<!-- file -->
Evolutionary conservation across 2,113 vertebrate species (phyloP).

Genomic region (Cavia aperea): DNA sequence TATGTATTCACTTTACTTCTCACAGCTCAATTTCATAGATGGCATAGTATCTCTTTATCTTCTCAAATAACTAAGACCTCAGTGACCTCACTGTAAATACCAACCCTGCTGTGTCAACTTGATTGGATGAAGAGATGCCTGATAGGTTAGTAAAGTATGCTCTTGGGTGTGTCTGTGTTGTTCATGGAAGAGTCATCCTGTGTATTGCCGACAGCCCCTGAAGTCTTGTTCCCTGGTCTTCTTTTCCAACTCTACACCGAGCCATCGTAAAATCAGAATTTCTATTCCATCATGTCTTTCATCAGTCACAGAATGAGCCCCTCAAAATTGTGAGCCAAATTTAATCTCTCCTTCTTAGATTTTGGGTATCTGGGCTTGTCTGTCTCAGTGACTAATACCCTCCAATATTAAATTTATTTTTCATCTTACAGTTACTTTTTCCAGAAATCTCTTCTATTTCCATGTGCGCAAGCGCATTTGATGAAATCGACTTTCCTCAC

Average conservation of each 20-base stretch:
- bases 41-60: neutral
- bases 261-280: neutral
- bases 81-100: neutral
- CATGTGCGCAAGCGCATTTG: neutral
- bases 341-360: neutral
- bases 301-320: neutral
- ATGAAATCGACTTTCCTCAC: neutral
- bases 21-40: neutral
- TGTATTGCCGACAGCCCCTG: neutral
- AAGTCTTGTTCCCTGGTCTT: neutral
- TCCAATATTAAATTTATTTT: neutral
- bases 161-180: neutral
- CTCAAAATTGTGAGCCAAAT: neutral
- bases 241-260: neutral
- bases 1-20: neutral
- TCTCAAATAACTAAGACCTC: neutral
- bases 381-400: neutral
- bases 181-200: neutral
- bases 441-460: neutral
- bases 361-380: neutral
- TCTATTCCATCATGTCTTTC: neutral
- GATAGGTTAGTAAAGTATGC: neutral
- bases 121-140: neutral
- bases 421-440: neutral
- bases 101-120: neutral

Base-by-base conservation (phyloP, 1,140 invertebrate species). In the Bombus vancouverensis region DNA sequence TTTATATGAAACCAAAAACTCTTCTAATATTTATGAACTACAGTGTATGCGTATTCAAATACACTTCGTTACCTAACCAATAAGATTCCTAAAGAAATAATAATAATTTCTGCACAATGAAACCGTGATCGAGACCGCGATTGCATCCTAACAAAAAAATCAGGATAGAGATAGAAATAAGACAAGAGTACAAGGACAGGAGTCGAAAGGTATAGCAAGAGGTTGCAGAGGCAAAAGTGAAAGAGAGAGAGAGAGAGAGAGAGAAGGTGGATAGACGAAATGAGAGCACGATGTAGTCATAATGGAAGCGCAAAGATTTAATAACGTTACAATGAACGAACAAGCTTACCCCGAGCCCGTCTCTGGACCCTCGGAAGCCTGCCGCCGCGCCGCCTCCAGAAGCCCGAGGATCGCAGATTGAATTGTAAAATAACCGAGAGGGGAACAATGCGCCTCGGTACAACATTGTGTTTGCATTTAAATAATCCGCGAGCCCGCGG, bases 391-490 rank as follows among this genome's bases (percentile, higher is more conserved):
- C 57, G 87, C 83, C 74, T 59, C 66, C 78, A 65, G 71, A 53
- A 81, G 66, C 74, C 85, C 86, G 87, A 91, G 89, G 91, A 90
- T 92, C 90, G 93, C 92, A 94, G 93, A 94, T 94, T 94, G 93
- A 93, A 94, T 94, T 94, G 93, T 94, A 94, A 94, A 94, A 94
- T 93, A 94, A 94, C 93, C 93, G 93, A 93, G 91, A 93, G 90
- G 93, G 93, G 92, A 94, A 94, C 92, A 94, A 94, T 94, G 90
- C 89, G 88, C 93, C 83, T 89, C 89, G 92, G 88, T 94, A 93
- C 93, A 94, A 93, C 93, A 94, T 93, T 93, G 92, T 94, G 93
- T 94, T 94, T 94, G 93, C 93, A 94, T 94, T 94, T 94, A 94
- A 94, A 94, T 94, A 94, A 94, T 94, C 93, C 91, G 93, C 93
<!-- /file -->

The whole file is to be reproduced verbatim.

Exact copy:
Evolutionary conservation across 2,113 vertebrate species (phyloP).

Genomic region (Cavia aperea): DNA sequence TATGTATTCACTTTACTTCTCACAGCTCAATTTCATAGATGGCATAGTATCTCTTTATCTTCTCAAATAACTAAGACCTCAGTGACCTCACTGTAAATACCAACCCTGCTGTGTCAACTTGATTGGATGAAGAGATGCCTGATAGGTTAGTAAAGTATGCTCTTGGGTGTGTCTGTGTTGTTCATGGAAGAGTCATCCTGTGTATTGCCGACAGCCCCTGAAGTCTTGTTCCCTGGTCTTCTTTTCCAACTCTACACCGAGCCATCGTAAAATCAGAATTTCTATTCCATCATGTCTTTCATCAGTCACAGAATGAGCCCCTCAAAATTGTGAGCCAAATTTAATCTCTCCTTCTTAGATTTTGGGTATCTGGGCTTGTCTGTCTCAGTGACTAATACCCTCCAATATTAAATTTATTTTTCATCTTACAGTTACTTTTTCCAGAAATCTCTTCTATTTCCATGTGCGCAAGCGCATTTGATGAAATCGACTTTCCTCAC

Average conservation of each 20-base stretch:
- bases 41-60: neutral
- bases 261-280: neutral
- bases 81-100: neutral
- CATGTGCGCAAGCGCATTTG: neutral
- bases 341-360: neutral
- bases 301-320: neutral
- ATGAAATCGACTTTCCTCAC: neutral
- bases 21-40: neutral
- TGTATTGCCGACAGCCCCTG: neutral
- AAGTCTTGTTCCCTGGTCTT: neutral
- TCCAATATTAAATTTATTTT: neutral
- bases 161-180: neutral
- CTCAAAATTGTGAGCCAAAT: neutral
- bases 241-260: neutral
- bases 1-20: neutral
- TCTCAAATAACTAAGACCTC: neutral
- bases 381-400: neutral
- bases 181-200: neutral
- bases 441-460: neutral
- bases 361-380: neutral
- TCTATTCCATCATGTCTTTC: neutral
- GATAGGTTAGTAAAGTATGC: neutral
- bases 121-140: neutral
- bases 421-440: neutral
- bases 101-120: neutral

Base-by-base conservation (phyloP, 1,140 invertebrate species). In the Bombus vancouverensis region DNA sequence TTTATATGAAACCAAAAACTCTTCTAATATTTATGAACTACAGTGTATGCGTATTCAAATACACTTCGTTACCTAACCAATAAGATTCCTAAAGAAATAATAATAATTTCTGCACAATGAAACCGTGATCGAGACCGCGATTGCATCCTAACAAAAAAATCAGGATAGAGATAGAAATAAGACAAGAGTACAAGGACAGGAGTCGAAAGGTATAGCAAGAGGTTGCAGAGGCAAAAGTGAAAGAGAGAGAGAGAGAGAGAGAGAAGGTGGATAGACGAAATGAGAGCACGATGTAGTCATAATGGAAGCGCAAAGATTTAATAACGTTACAATGAACGAACAAGCTTACCCCGAGCCCGTCTCTGGACCCTCGGAAGCCTGCCGCCGCGCCGCCTCCAGAAGCCCGAGGATCGCAGATTGAATTGTAAAATAACCGAGAGGGGAACAATGCGCCTCGGTACAACATTGTGTTTGCATTTAAATAATCCGCGAGCCCGCGG, bases 391-490 rank as follows among this genome's bases (percentile, higher is more conserved):
- C 57, G 87, C 83, C 74, T 59, C 66, C 78, A 65, G 71, A 53
- A 81, G 66, C 74, C 85, C 86, G 87, A 91, G 89, G 91, A 90
- T 92, C 90, G 93, C 92, A 94, G 93, A 94, T 94, T 94, G 93
- A 93, A 94, T 94, T 94, G 93, T 94, A 94, A 94, A 94, A 94
- T 93, A 94, A 94, C 93, C 93, G 93, A 93, G 91, A 93, G 90
- G 93, G 93, G 92, A 94, A 94, C 92, A 94, A 94, T 94, G 90
- C 89, G 88, C 93, C 83, T 89, C 89, G 92, G 88, T 94, A 93
- C 93, A 94, A 93, C 93, A 94, T 93, T 93, G 92, T 94, G 93
- T 94, T 94, T 94, G 93, C 93, A 94, T 94, T 94, T 94, A 94
- A 94, A 94, T 94, A 94, A 94, T 94, C 93, C 91, G 93, C 93